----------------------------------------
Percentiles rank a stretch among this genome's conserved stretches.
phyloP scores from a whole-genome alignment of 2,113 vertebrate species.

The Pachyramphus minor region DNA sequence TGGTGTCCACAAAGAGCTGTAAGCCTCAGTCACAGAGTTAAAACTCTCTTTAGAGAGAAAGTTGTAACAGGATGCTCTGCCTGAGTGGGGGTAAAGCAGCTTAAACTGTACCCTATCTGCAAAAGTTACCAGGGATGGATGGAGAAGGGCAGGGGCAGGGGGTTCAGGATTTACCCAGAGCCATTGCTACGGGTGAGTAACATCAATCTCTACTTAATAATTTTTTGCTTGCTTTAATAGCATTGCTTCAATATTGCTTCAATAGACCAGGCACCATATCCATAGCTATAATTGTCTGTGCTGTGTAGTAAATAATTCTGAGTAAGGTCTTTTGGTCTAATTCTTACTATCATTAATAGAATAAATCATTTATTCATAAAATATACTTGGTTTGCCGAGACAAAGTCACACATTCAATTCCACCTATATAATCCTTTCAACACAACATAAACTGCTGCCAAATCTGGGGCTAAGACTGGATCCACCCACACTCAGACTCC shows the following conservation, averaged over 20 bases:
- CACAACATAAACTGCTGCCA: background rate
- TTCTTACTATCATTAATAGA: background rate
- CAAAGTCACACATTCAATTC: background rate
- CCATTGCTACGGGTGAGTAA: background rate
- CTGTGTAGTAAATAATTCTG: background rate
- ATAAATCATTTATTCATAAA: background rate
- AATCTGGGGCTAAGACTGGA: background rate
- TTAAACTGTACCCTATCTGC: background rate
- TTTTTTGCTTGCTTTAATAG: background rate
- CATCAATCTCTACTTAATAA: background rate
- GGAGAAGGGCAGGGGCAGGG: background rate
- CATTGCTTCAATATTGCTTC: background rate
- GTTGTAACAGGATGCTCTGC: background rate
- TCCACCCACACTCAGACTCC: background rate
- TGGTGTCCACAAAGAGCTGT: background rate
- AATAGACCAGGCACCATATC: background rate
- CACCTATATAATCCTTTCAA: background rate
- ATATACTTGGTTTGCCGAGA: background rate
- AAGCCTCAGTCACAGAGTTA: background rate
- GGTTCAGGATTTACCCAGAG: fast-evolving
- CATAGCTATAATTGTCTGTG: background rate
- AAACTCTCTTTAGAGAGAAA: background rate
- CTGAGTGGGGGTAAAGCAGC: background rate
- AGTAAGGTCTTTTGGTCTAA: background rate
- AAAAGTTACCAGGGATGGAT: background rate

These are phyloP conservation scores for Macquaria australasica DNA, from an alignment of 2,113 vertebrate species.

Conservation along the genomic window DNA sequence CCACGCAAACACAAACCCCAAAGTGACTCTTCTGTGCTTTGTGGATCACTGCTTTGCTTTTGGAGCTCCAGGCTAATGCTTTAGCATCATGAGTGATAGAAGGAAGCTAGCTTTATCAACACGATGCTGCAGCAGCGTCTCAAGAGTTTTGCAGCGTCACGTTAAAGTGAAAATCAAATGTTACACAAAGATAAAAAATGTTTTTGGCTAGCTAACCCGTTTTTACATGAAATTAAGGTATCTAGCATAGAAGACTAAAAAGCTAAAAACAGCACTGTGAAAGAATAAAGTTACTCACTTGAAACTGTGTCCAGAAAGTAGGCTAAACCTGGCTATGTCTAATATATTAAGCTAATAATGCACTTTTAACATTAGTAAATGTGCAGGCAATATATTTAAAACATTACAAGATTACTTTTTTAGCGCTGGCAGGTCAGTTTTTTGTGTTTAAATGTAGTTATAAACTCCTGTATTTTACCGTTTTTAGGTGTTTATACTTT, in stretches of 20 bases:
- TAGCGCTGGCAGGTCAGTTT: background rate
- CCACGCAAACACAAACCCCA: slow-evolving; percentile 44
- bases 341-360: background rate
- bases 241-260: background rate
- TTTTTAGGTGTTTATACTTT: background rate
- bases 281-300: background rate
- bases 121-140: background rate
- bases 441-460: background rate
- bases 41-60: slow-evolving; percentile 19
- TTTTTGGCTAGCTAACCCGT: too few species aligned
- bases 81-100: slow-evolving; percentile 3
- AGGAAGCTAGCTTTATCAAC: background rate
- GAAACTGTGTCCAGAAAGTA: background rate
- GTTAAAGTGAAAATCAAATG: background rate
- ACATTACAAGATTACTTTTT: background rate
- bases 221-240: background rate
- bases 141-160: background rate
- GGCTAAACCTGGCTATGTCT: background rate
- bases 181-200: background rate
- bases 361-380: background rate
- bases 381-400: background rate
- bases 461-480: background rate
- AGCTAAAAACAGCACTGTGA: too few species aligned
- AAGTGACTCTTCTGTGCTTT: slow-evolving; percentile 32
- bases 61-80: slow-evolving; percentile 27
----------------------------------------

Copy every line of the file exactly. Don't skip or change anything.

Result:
Percentiles rank a stretch among this genome's conserved stretches.
phyloP scores from a whole-genome alignment of 2,113 vertebrate species.

The Pachyramphus minor region DNA sequence TGGTGTCCACAAAGAGCTGTAAGCCTCAGTCACAGAGTTAAAACTCTCTTTAGAGAGAAAGTTGTAACAGGATGCTCTGCCTGAGTGGGGGTAAAGCAGCTTAAACTGTACCCTATCTGCAAAAGTTACCAGGGATGGATGGAGAAGGGCAGGGGCAGGGGGTTCAGGATTTACCCAGAGCCATTGCTACGGGTGAGTAACATCAATCTCTACTTAATAATTTTTTGCTTGCTTTAATAGCATTGCTTCAATATTGCTTCAATAGACCAGGCACCATATCCATAGCTATAATTGTCTGTGCTGTGTAGTAAATAATTCTGAGTAAGGTCTTTTGGTCTAATTCTTACTATCATTAATAGAATAAATCATTTATTCATAAAATATACTTGGTTTGCCGAGACAAAGTCACACATTCAATTCCACCTATATAATCCTTTCAACACAACATAAACTGCTGCCAAATCTGGGGCTAAGACTGGATCCACCCACACTCAGACTCC shows the following conservation, averaged over 20 bases:
- CACAACATAAACTGCTGCCA: background rate
- TTCTTACTATCATTAATAGA: background rate
- CAAAGTCACACATTCAATTC: background rate
- CCATTGCTACGGGTGAGTAA: background rate
- CTGTGTAGTAAATAATTCTG: background rate
- ATAAATCATTTATTCATAAA: background rate
- AATCTGGGGCTAAGACTGGA: background rate
- TTAAACTGTACCCTATCTGC: background rate
- TTTTTTGCTTGCTTTAATAG: background rate
- CATCAATCTCTACTTAATAA: background rate
- GGAGAAGGGCAGGGGCAGGG: background rate
- CATTGCTTCAATATTGCTTC: background rate
- GTTGTAACAGGATGCTCTGC: background rate
- TCCACCCACACTCAGACTCC: background rate
- TGGTGTCCACAAAGAGCTGT: background rate
- AATAGACCAGGCACCATATC: background rate
- CACCTATATAATCCTTTCAA: background rate
- ATATACTTGGTTTGCCGAGA: background rate
- AAGCCTCAGTCACAGAGTTA: background rate
- GGTTCAGGATTTACCCAGAG: fast-evolving
- CATAGCTATAATTGTCTGTG: background rate
- AAACTCTCTTTAGAGAGAAA: background rate
- CTGAGTGGGGGTAAAGCAGC: background rate
- AGTAAGGTCTTTTGGTCTAA: background rate
- AAAAGTTACCAGGGATGGAT: background rate

These are phyloP conservation scores for Macquaria australasica DNA, from an alignment of 2,113 vertebrate species.

Conservation along the genomic window DNA sequence CCACGCAAACACAAACCCCAAAGTGACTCTTCTGTGCTTTGTGGATCACTGCTTTGCTTTTGGAGCTCCAGGCTAATGCTTTAGCATCATGAGTGATAGAAGGAAGCTAGCTTTATCAACACGATGCTGCAGCAGCGTCTCAAGAGTTTTGCAGCGTCACGTTAAAGTGAAAATCAAATGTTACACAAAGATAAAAAATGTTTTTGGCTAGCTAACCCGTTTTTACATGAAATTAAGGTATCTAGCATAGAAGACTAAAAAGCTAAAAACAGCACTGTGAAAGAATAAAGTTACTCACTTGAAACTGTGTCCAGAAAGTAGGCTAAACCTGGCTATGTCTAATATATTAAGCTAATAATGCACTTTTAACATTAGTAAATGTGCAGGCAATATATTTAAAACATTACAAGATTACTTTTTTAGCGCTGGCAGGTCAGTTTTTTGTGTTTAAATGTAGTTATAAACTCCTGTATTTTACCGTTTTTAGGTGTTTATACTTT, in stretches of 20 bases:
- TAGCGCTGGCAGGTCAGTTT: background rate
- CCACGCAAACACAAACCCCA: slow-evolving; percentile 44
- bases 341-360: background rate
- bases 241-260: background rate
- TTTTTAGGTGTTTATACTTT: background rate
- bases 281-300: background rate
- bases 121-140: background rate
- bases 441-460: background rate
- bases 41-60: slow-evolving; percentile 19
- TTTTTGGCTAGCTAACCCGT: too few species aligned
- bases 81-100: slow-evolving; percentile 3
- AGGAAGCTAGCTTTATCAAC: background rate
- GAAACTGTGTCCAGAAAGTA: background rate
- GTTAAAGTGAAAATCAAATG: background rate
- ACATTACAAGATTACTTTTT: background rate
- bases 221-240: background rate
- bases 141-160: background rate
- GGCTAAACCTGGCTATGTCT: background rate
- bases 181-200: background rate
- bases 361-380: background rate
- bases 381-400: background rate
- bases 461-480: background rate
- AGCTAAAAACAGCACTGTGA: too few species aligned
- AAGTGACTCTTCTGTGCTTT: slow-evolving; percentile 32
- bases 61-80: slow-evolving; percentile 27